A 9-1-1 call from the home earlier this year led authorities to a "suspicious circumstance" that the sheriff said might have involved "domestic violence, perhaps against the wife."
Lane told CNN affiliate KMGH on Sunday that he has "no reason to believe they're anything but loving parents."
Speaking to CNN on Monday, Lane said the Heene children were in his office Sunday, and that by his observations as a father of three, "They seem to be perfectly, normal, happy, well-adjusted kids that are being insulated from this process as much as possible."
During a round of live TV interviews Friday morning, Falcon was sick, which many speculate was because he was upset about the incident.
One of the questions that remains unanswered is where Falcon was as the balloon drifted. On Friday, Alderden said it had been determined that the boy was hiding in an attic in the garage. Now, authorities are unsure. Alderden said the boy might not have even been in the home.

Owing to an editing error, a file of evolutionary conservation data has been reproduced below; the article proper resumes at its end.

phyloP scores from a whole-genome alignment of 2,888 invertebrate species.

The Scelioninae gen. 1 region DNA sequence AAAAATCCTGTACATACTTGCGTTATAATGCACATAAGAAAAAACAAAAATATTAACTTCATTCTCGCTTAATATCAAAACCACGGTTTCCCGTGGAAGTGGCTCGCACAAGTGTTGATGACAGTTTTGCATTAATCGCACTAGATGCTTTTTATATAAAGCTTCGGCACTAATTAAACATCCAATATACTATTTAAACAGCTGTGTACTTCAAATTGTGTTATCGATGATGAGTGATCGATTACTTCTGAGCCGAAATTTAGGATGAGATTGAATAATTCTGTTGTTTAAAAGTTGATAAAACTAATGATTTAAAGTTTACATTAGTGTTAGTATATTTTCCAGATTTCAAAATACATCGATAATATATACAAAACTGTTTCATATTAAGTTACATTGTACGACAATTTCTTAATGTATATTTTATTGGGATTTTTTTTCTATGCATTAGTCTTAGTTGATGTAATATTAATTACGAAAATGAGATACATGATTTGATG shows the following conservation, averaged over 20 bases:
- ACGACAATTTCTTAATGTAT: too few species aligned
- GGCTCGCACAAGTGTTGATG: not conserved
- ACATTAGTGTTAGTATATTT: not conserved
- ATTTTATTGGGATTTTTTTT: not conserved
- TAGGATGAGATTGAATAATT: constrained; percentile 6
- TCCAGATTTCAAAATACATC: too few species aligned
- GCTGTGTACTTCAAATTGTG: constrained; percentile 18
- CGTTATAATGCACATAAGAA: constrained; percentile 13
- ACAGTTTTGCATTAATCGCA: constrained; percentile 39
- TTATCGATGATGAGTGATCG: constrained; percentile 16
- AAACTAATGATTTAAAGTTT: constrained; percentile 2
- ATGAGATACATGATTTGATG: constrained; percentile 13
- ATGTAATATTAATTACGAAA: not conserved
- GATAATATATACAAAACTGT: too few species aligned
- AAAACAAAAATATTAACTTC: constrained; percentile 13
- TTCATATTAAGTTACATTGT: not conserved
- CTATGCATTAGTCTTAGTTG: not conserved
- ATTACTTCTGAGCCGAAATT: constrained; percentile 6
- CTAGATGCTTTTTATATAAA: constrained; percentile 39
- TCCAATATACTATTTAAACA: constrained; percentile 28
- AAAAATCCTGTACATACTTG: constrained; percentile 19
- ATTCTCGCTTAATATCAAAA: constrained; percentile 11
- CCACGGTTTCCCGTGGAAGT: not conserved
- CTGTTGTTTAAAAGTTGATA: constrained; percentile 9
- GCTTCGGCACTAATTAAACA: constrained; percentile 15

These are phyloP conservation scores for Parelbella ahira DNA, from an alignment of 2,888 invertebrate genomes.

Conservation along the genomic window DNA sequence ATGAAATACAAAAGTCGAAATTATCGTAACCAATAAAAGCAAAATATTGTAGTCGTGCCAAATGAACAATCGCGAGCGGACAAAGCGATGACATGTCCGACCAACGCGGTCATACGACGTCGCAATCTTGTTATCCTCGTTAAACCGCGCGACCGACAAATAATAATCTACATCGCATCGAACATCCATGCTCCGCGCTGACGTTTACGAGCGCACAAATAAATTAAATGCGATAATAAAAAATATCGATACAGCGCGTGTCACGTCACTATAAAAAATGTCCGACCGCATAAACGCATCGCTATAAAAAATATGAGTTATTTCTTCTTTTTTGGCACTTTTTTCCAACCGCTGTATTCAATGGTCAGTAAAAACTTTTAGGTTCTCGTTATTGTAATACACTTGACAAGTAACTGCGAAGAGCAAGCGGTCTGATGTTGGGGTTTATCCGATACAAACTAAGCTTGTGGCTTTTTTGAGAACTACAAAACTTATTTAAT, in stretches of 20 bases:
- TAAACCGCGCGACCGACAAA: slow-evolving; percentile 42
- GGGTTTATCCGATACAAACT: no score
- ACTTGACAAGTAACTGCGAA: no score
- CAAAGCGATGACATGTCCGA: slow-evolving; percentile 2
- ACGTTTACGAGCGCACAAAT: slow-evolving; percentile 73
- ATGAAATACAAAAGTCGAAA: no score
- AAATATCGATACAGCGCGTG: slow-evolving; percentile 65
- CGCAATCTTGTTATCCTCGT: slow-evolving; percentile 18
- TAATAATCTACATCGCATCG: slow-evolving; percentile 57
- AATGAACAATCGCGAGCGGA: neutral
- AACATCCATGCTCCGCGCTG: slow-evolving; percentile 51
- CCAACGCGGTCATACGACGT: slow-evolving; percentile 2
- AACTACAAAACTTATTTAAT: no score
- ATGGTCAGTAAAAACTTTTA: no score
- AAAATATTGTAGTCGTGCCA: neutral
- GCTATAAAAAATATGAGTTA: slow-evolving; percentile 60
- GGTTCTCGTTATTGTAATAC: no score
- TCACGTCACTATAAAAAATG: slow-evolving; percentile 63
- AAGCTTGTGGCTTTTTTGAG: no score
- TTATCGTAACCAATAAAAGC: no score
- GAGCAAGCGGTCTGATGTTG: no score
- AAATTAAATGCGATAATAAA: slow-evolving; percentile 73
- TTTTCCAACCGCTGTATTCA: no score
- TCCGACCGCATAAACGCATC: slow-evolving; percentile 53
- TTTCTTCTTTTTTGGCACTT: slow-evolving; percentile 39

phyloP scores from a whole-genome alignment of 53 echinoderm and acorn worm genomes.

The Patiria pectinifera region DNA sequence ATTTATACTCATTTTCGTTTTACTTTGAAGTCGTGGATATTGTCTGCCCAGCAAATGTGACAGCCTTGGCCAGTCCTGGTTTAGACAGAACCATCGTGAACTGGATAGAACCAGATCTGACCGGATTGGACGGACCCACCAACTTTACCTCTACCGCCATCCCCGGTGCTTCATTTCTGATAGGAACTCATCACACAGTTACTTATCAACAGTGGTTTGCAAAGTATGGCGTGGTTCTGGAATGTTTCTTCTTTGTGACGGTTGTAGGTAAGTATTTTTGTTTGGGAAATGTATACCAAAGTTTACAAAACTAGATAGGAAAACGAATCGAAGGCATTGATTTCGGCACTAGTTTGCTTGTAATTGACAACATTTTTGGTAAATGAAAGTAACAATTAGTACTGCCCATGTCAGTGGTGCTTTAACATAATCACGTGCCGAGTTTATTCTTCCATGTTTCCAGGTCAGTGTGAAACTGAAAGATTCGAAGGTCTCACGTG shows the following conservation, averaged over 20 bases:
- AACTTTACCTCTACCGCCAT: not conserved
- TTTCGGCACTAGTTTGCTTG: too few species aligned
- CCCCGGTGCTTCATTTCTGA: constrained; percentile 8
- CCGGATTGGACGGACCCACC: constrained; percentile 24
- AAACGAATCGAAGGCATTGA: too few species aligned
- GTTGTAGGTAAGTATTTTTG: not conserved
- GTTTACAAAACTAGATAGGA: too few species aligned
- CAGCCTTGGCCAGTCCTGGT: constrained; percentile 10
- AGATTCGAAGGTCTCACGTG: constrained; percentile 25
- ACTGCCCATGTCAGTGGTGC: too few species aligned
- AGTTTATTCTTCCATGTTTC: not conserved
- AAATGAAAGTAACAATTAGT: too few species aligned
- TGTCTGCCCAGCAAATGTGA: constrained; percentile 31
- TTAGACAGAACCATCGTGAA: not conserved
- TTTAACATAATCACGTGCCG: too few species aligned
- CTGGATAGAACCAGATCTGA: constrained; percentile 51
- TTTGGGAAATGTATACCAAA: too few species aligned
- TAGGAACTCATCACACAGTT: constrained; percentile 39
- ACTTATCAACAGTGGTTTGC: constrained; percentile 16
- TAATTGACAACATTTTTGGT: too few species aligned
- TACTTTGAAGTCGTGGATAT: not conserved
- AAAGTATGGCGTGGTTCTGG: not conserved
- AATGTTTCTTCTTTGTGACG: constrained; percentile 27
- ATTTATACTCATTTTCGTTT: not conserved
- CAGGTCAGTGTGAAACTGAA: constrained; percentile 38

The Heenes have previously appeared on the ABC program "Wife Swap." Richard Heene also chases storms, brings his family along and takes videos.
TLC, which produces the show "Jon & Kate Plus 8" -- told CNN that the Heenes had "approached us months ago" about a possible show, "and we passed."
Heene has been described as a meteorologist, but his education ended at the high school level, Alderden said.
The sheriff said investigators want to interview researcher Robert Thomas, who worked with Heene for about two months this past spring. Thomas, 25, was paid by the gossip site Gawker.com to write about his experience with Heene for a story published on Saturday.
In an interview arranged with the help of Gawker, Thomas told CNN that at one point they talked about the Roswell UFO incident of the late 1940s, when Heene said it would be easy to cook up "a media stunt that would be equally profound as Roswell, and we could do so with nothing more than a weather balloon and some controversy."